We kneel before a compassionately caring creator, who kneels lower than us, so that he may lift our face to look in his eyes.

Divine Hours Prayer: The Call to Prayer
I will call upon God, and the Lord will deliver me.
In the evening, in the morning, and at noonday, I will complain and lament, and he will hear my voice.
He will bring me safely back…God, who is enthroned of old, will hear me. — Psalm 55.17

– From The Divine Hours: Prayers for Autumn and Wintertime by Phyllis Tickle.

Today’s Readings
2 Chronicles 36 (Listen -4:26) 
Revelation 22 (Listen -3:59)

Tomorrow’s Readings (Happy New Year!)
Ezra 1 (Listen -2:03) 
Acts 1 (Listen -3:58)

Thank You, Donors, for a wonderful End-of-Year Giving response!
End of Year giving has increased again, for the second year in a row, with many increasing their gifts and also many first time donors. We are so thankful to God for your generosity. These end-of-year gifts will help us continue to improve the spiritual discipleship of readers around the globe with free, and ad-free, devotional content throughout 2020.

Today, being the last day of 2019, is the last opportunity for tax-deductible contributions for this year. If you have not yet given and intend to give, please follow the giving link or put your check in the mail today. Follow this link to our giving page or mail checks to:
The Park Forum
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Spread the Word
If you are not able to support us financially, another simple action that tangibly helps our ministry is to share about The Park Forum. Liking or commenting on our social media posts (but especially sharing them) helps more people to see them. This type of exposure is far better than when we spend money on ads to promote our posts. 

Forwarding our emails or sending links to our website to friends is another way to spread the gospel and to encourage Bible Literacy in your community of believers. Share a post with others to help them subscribe to our emails.

Read more about Supporting our Work
We are thankful for our donors’ gifts because they show the work of God in our donors’ hearts and their willingness to contribute to improving the spiritual discipleship of readers around the globe.

Read more about His Blessings, Our Curse :: A Guided Prayer
Jesus Christ became a curse for us…died to release the curse’s hold on us, then he rose to bring to us the full blessings of life that overflows with good things.

Ache for Renewal :: Epiphany

Scripture Focus: Revelation 21.5, 6
“I am making everything new!…It is done.”

Reflection: Ache for Renewal :: Epiphany
By John Tillman

We have a constant, longing ache for renewal right down in our souls where we sense Eden’s loss. In Epiphany we can find the blossoming, the revealing, the renewal that we long for.

This ache is magnified during the days surrounding New Year celebrations. Despite the depth of the ache in our souls, the renewals that we focus on are typically shallow and self-improvement-driven.

We want to change our diets.
We want to change our jobs. (or maybe just our boss…)
We want to lose weight. 
We want to gain knowledge or skills.
We want to stop a bad habit. 
We want to start a good habit.

It is good for us to work better, live better, grow in knowledge, grow in health, take a new career direction, or upgrade the food we eat. Even these surface-level changes typically improve not just ourselves, but the world around us.

We may smile more. We may feel better. We may be better able to live as loving revelations of Christ. But there is also a danger of merely enacting a secular (and selfish) ritual of self-improvement.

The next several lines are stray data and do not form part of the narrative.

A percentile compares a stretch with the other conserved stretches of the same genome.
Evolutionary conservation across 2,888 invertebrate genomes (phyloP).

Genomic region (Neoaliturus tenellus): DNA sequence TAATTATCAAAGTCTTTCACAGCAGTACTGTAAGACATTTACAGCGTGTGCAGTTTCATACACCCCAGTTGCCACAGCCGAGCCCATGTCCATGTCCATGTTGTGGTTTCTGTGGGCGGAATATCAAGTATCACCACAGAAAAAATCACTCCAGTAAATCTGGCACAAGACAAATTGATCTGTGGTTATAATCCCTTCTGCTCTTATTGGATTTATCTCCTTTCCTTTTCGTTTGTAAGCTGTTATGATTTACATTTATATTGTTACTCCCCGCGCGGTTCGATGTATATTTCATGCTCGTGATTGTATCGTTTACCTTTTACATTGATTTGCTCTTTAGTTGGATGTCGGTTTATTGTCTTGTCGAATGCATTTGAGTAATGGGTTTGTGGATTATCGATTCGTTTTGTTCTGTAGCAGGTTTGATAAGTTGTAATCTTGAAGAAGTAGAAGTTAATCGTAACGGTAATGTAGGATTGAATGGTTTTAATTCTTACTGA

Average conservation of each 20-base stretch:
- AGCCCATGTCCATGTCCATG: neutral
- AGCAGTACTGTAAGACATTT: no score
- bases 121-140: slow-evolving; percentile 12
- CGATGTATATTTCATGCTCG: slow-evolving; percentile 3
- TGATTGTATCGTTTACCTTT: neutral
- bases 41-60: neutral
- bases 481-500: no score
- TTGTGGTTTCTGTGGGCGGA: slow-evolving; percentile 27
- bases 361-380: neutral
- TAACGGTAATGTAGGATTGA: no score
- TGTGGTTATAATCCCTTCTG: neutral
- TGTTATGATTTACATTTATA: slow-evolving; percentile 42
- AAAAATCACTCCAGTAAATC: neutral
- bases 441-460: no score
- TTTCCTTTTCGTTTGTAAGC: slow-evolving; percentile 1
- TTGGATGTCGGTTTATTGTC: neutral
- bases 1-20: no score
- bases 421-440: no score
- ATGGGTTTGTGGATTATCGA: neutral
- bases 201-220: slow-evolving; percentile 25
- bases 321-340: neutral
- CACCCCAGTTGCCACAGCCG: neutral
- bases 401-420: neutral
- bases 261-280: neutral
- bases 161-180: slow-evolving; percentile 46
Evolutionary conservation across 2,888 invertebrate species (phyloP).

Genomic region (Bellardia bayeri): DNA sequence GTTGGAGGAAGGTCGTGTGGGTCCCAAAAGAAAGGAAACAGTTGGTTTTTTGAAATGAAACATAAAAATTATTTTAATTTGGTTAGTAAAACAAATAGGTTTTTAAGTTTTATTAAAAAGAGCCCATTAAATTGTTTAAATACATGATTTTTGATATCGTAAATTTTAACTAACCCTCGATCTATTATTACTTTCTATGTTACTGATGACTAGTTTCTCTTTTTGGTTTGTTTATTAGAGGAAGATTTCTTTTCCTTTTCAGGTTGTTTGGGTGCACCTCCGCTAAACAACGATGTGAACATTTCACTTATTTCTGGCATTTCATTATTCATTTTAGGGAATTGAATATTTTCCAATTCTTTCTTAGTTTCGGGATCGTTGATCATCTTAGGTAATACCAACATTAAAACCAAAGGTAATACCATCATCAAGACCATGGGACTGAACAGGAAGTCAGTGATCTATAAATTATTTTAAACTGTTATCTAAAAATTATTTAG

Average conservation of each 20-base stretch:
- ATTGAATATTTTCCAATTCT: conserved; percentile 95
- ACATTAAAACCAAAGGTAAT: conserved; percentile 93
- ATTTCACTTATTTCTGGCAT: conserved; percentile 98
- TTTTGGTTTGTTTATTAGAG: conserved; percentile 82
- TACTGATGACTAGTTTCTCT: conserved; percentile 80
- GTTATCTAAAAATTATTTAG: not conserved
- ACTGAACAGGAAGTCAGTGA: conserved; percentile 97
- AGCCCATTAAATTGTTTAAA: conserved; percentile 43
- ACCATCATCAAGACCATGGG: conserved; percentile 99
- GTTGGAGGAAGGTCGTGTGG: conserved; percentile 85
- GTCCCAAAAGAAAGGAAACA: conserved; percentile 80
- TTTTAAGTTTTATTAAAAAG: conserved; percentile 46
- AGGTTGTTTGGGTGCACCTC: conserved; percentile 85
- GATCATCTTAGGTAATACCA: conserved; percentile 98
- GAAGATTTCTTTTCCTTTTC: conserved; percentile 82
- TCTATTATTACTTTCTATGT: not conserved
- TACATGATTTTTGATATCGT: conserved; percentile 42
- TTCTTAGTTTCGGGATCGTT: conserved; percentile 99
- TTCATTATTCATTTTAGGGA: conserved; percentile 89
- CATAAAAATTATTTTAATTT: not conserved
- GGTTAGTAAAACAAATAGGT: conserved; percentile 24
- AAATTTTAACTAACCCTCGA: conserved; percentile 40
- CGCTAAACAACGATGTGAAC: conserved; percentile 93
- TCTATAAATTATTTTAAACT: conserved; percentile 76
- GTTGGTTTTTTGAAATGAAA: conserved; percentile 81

In Christ’s description of exorcism, the ousted demon finds the person he just left clean and empty with plenty of room for even worse spiritual corruption. If we do not deal with the demons at the root of our discontent, then we will only sweep out of our homes last years’ messes, to make room for new and worse in the coming year.  The last state of our souls is worse than the first.

Christ declared to John, “I am making all things new,” then later, “It is done.” It is Christ, who is the author and finisher of our faith. Christ declared his suffering finished on the cross, and he will eventually declare his renewal of the Earth finished. 

The end of the Earth will be, rather than complete destruction, complete reconstruction. The world and everything in it, including us, will be renewed.

So rather than attempt to sweep our own house clean and empty, may we instead invite Jesus into our mess, and let him do the renewing, revealing work within and through us. He has work of renewal for us to join him in now. And he who begins a good work in us, will see it through to completion. When he is finished, we will have revealed Him to the world.

Divine Hours Prayer: The Refrain for the Morning Lessons
Truly, his salvation is very near to those who fear him, that his glory may dwell in our land. — Psalm 85.9

– From The Divine Hours: Prayers for Autumn and Wintertime by Phyllis Tickle.

Today’s Readings
2 Chronicles 35 (Listen -5:25) 
Revelation 21 (Listen -4:34)

Thank You, Donors!
We are thankful for our donors’ gifts because they show the work of God in our donors’ hearts and their willingness to contribute to improving the spiritual discipleship of readers around the globe. We could not do this without them! Thanks to our donors, in 2019 we have published approximately 100,000 words of free, and ad-free, devotional content. 

As the end of the year approaches, consider whether the Holy Spirit might be prompting you to help support our 2020 content with an end-of-year gift or by becoming a monthly donor. Follow this link to our giving page.

Spread the Word
If you are not able to support us financially, another simple action that tangibly helps our ministry is to share about The Park Forum. Liking or commenting on our social media posts (but especially sharing them) helps more people to see them. This type of exposure is far better than when we spend money on ads to promote our posts. 

Forwarding our emails or sending links to our website to friends is another way to spread the gospel and to encourage Bible Literacy in your community of believers. Share a post with others to help them subscribe to our emails.

Read more about We Need Renewal :: Worldwide Prayer
Please visit the world again and again with awakenings by your Spirit that will sweep humanity into your Kingdom and bring greater justice and mercy into our homes, communities, and nations.

Read more about Supporting our Work
Whether or not you choose to donate and support us, please be in prayer for our donors that they will give freely, without compulsion, guided by the Holy Spirit.